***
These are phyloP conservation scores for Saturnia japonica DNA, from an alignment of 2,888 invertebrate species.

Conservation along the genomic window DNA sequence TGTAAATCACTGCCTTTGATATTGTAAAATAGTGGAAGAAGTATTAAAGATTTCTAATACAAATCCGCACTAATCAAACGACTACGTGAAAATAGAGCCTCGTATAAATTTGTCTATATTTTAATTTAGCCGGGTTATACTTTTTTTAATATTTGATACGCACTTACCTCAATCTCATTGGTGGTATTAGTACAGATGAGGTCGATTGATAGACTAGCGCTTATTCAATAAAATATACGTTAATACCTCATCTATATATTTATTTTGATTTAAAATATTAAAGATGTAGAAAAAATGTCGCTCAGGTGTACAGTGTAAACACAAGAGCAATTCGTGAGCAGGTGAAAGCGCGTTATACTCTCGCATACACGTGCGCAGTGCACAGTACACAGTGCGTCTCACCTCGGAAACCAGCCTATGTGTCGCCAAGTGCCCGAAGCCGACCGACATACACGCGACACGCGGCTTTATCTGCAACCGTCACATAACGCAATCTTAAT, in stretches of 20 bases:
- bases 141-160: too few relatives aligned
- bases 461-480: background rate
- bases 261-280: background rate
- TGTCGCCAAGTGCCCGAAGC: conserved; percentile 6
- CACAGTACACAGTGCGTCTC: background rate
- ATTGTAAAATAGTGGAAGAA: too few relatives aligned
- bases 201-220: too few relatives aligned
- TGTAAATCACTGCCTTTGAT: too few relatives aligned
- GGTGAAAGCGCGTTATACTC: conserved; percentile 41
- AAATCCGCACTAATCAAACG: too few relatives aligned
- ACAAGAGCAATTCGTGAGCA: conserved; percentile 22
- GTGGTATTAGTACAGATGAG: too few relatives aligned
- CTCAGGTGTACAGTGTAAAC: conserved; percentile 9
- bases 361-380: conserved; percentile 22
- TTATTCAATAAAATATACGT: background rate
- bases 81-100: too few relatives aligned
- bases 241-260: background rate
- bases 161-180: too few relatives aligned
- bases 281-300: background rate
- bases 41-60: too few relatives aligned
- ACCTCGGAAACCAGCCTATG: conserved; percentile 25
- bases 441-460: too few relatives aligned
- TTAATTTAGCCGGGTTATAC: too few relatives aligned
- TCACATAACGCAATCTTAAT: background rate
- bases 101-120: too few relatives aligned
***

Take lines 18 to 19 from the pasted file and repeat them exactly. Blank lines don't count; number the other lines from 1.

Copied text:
- bases 81-100: too few relatives aligned
- bases 241-260: background rate